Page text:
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Some Thoughts about the hymnal Cantus Christi

1591280033D__54430.1428000198.1280.1280I have had a chance over many months to get to know the hymnal Cantus Christi published by Canon Press, associated with Pastor Douglas Wilson and Christ Church of Moscow, Idaho. Over this time, I have gathered some reflections about this hymnal. For churches who are considering purchasing this hymnal, they should know a few things about it.1 This is not intended to be a full review, but some ruminations and observations I have collected since using it.


This is a very good hymnal, and has many strengths. First and foremost, rather than let marketing and mass production be the controlling purpose of the hymnal, Cantus Christi is a hymnal for the church, and for those churches that are Christ’s churches without apology. If your church is a church that wishes they were more like a mall or a Starbucks or a country club than a church, this is not the hymnal for you. It is clear that the production of this hymnal came from concerns that the hymnal should be for a church where congregational singing is taken seriously as an important part of corporate worship and Christian life.

Cantus Christi contains very little if any Christian worship music that a truly conservative Christian would find outright objectionable. The hymnal contains no gospel songs, no quasi-Christian soft-rock ballads (though there are some contemporary hymns), and no contemporary praise and worship jigs of a neo-Irish flare. If you are looking for a hymnal whose ratio of good hymns to objectionable hymns is very high, Cantus Christi will likely fit your bill.

The selection of hymns is strong and varied. The editors deliberately picked multiple hymns from throughout church history, including an even casting of hymns from each of the past several centuries. Some songs are ancient and medieval hymns, several come from the Reformation era, still others from the golden age of English hymnody, a good selection from the 19th century, and then a couple hands-full from the 20th century. Reformed, Anglican, Wesleyan, and Lutheran hymns can all be found here. You can find hymns and tunes from America, Germany, France, and English-speaking countries. In this way, the hymnal is in the best sense catholic (small “c”). In this diverse selections, it truly represents the universal church in its diversity, and much more so than supposedly “relevant” music to which so many churches are turning today–music that represents a small segment of Christianity from an extremely limited slice of time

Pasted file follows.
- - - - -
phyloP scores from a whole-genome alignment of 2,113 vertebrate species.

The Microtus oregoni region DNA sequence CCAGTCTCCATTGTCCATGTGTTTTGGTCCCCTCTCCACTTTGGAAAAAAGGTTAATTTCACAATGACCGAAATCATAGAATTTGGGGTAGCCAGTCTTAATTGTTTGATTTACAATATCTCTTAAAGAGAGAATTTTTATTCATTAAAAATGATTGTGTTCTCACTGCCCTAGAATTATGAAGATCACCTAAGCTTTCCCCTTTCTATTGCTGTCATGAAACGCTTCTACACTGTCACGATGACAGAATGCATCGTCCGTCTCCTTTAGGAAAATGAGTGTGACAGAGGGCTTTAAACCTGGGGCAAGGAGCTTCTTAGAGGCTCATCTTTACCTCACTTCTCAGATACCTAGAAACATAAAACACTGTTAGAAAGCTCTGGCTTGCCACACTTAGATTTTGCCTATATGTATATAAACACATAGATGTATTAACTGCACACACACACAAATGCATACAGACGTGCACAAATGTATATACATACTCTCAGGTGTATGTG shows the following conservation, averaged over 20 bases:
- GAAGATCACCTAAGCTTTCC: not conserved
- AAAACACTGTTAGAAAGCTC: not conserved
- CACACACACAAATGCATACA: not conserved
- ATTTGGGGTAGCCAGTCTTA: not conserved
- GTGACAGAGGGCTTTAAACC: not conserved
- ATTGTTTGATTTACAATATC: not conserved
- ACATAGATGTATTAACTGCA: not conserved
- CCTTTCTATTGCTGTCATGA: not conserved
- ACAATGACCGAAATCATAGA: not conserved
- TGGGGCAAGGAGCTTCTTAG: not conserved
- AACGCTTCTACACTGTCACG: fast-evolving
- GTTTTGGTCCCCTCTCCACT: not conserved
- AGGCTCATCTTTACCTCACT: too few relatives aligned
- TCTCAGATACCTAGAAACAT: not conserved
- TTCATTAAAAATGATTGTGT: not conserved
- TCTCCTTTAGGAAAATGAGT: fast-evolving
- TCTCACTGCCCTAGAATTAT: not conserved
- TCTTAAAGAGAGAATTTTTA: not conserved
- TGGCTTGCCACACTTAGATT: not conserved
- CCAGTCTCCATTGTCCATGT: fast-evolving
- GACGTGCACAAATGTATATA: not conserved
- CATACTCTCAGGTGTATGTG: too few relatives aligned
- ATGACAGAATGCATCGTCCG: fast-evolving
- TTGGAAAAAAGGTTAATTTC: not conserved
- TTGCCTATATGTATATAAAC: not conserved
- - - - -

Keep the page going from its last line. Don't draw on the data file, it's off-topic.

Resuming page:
The choice of hymns addressing the cross of Christ and our atonement is strong. You’ll find “When I Survey the Wondrous Cross,” “My Song is Love Unknown,” “Stricken, Smitten, and Afflicted,” “Ah, Holy Jesus,” and “Jesus, Thy Blood and Righteousness,” among others. I love hymns about the atonement. I am very thankful for so many sound, theologically strong, beautiful hymns about what Christ did for us on the cross.

The hymnal contains a reduced psalter to begin the hymnal. Some of these congregations will be able to pick up right off. Others will require more work. In any case, this psalter is an asset.

Moreover, the editors of Cantus Christi were not afraid to put in what many American evangelicals would consider unusual hymns. I regard this to be a strength. Many will be “confronted” with hymns they do not know. There will be a learning curve. But I am thankful that focus groups and polls did not control this hymnal. Instead, a desire to put in good hymns, even if they are unusual or even obscure, controlled the editorial choices. You might be surprised at your enjoyment of learning some new hymns. I suppose this might bother some people, but for others of us it ends up being something like a treasure hunt.


For all its strengths, however, Cantus Christi does have some limitations worth considering. The selections are not perfect. There is a hymn by Martin Luther about baptism that many might prefer not to use. Some congregations might object to some of the hymns concerning Communion.

The hymnal is very big. It measures 9.5″ by 6.5″ and is nearly 1.5″ thick. You can’t really carry it around easily.